3 Subtle Mistakes Parents Make With A Type 2 Child

Plus tips to end whininess and manage the endless questions

Correct these mistakes and your child will relax into who they really are.

You love your child. You’re committed to helping them be their best. But if you’re not aware, you can slip into mistakes that undermine your efforts.

In this episode, Carol and Anne share 3 ways you might be wounding your Type 2 child’s tender nature. Their suggestions will not only honor your child, but help you deal with your child’s endless questions.

This week’s Parenting Practice

Listen to this week’s episode. Which of the 3 mistakes do you see in your own parenting experience? Consider the ways that you can acknowledge your Type 2 child’s gifts and better support their gentle, planned-out nature. Refer to the Type 2 section of The Child Whisperer book for additional insight.

Transcript of podcast episode

Carol: Are you a parent of the Type 2 sensitive child? You could easily be making these mistakes without knowing it. I qualify for that as I did not have this information and insight when my two Type 2 children were young.

Welcome to The Child Whisperer Podcast. I’m your host, Carol Tuttle, author of the bestselling parenting book, The Child Whisperer. I’m with my co-host, Anne Tuttle Brown.

So my hope for you is that you’ll learn from what we’re going to share with you today and you’ll make the changes that you can make immediately. Because I always say, and my kids have even heard me say this, if I could go back and change one thing in my parenting experience, I would change my strategies with my Type 2 children especially, because they’re the ones that I think got the brunt of my lack of awareness of their nature. And so, I’m very open to having my Type 2 daughter who is my co-host, even, “Mom, you made this mistake, Mom, you made all three.” I’m like, “I’m okay that.”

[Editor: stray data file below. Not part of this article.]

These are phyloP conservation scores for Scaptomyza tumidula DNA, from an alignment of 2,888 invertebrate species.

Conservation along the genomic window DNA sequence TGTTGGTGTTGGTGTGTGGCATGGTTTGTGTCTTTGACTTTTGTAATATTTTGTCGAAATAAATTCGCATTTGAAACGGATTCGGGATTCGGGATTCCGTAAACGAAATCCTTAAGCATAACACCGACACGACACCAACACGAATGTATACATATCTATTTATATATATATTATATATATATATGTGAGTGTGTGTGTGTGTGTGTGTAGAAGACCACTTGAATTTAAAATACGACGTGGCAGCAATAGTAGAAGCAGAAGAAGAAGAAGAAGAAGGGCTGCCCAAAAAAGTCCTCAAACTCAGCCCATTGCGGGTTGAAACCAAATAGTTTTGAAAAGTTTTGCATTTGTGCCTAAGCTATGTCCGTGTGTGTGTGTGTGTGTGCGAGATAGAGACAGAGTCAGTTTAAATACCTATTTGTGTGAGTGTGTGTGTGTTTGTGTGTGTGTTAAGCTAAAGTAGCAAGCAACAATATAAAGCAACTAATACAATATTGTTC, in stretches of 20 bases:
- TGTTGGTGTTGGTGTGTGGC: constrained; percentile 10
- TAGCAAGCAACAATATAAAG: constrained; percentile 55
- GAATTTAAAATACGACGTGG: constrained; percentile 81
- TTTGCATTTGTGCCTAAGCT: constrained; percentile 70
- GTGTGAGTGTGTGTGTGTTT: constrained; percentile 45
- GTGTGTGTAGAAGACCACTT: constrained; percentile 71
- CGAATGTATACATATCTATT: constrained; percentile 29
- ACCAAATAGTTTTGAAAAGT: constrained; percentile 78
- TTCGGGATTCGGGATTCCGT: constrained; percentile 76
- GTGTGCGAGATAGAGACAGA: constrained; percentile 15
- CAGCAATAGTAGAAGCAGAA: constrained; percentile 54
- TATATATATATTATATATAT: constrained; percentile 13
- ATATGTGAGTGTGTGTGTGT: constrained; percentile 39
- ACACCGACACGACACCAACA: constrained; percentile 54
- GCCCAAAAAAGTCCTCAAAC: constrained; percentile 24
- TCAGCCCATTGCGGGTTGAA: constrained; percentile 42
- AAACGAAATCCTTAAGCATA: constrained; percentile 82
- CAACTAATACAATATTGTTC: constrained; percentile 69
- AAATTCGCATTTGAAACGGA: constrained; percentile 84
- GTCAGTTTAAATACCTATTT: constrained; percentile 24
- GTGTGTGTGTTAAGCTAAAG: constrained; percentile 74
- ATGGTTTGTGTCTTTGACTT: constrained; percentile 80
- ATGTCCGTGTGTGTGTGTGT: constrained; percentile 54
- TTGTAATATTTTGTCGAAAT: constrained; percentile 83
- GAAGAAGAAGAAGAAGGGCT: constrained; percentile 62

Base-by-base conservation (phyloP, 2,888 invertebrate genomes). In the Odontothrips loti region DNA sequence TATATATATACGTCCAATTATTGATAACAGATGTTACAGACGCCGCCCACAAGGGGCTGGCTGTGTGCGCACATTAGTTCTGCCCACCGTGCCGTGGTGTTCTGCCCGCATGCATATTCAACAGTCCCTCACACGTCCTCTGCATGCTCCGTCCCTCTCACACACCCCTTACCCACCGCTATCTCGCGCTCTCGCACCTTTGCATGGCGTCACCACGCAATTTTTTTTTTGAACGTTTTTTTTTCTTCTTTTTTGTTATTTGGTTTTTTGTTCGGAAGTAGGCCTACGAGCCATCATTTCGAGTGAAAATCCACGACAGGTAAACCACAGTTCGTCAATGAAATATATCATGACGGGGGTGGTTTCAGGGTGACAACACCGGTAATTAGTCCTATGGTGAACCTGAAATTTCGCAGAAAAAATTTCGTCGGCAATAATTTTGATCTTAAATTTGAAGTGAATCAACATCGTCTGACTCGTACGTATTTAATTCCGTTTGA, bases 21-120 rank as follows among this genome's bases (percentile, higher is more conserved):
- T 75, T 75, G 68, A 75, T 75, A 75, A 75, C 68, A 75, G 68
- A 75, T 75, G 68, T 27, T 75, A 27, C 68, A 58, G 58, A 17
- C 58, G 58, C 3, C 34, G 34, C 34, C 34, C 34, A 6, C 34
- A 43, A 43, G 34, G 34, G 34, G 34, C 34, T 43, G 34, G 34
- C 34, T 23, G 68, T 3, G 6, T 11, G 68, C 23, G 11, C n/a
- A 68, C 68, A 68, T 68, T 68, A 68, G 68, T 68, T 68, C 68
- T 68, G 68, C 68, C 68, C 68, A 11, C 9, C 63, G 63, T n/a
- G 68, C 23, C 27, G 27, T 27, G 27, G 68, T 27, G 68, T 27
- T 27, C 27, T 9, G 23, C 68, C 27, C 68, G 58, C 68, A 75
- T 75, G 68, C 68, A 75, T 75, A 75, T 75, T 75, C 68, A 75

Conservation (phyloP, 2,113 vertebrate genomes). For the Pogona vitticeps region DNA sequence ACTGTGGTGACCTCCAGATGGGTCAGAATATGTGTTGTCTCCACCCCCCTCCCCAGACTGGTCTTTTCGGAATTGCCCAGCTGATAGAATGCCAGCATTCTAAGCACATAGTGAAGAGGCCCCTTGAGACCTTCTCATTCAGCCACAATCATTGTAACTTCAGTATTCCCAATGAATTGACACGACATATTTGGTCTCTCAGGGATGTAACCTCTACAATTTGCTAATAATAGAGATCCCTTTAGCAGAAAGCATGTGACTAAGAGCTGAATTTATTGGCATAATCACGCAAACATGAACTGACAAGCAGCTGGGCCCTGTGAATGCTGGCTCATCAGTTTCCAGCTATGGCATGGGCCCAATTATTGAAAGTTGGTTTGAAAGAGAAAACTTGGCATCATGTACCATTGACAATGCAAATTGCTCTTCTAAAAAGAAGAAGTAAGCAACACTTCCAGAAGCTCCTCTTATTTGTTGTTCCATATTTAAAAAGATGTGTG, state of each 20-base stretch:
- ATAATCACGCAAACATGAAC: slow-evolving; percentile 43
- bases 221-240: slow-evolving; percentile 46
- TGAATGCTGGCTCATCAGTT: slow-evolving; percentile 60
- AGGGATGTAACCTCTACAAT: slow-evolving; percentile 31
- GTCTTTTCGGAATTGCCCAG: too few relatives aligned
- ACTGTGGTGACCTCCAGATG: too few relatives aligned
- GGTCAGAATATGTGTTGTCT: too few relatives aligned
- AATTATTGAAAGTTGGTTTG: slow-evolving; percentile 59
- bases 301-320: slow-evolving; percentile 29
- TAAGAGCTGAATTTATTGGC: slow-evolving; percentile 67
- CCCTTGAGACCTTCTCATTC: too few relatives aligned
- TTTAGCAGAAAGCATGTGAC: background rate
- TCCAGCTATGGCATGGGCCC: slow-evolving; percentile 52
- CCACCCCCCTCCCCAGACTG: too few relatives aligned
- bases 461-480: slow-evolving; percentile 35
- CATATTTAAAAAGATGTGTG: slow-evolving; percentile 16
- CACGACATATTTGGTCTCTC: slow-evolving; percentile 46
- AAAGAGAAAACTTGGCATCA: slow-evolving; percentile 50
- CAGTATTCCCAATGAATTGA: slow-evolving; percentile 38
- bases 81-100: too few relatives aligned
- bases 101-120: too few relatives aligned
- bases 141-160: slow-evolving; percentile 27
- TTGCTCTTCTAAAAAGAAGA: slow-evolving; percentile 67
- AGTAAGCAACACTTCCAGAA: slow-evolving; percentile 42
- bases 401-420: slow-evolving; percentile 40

Anne: Hey look, we’re still together, you know.

Carol: Yeah, because, you know, I know I wasn’t like waking up going, “How can I ruin these children’s lives?” I mean, I did what was more true to me and not to them. And that’s why the book is so popular is, you know, the parents reading this book are going, “I don’t want to do this to my kids but I am without knowing this.” So that’s why I’m excited for you to know it now because I didn’t know it and we’ve had to make up the difference, so to speak as the years have gone by.

Anne: Yeah, there has been some healing that’s needed to be done.

Carol: So lay them out there, my Type 2 child.

Anne: Let’s start by reviewing the movement for a Type 2 child. The Type 2 child is the sensitive child, because they connect to the world primarily emotionally, they have a subtle, flowing movement. They’re more introverted, they like comfort, connection and have a steady flow about them. So the first mistake you could make is shutting down their questions. Type 2s like details. So they get those details by asking questions. And this is pulled right from ‘The Child Whisperer book page 101. Sometimes you may wish that your Type 2 child’s questions would stop, but they will keep asking questions and keep asking questions.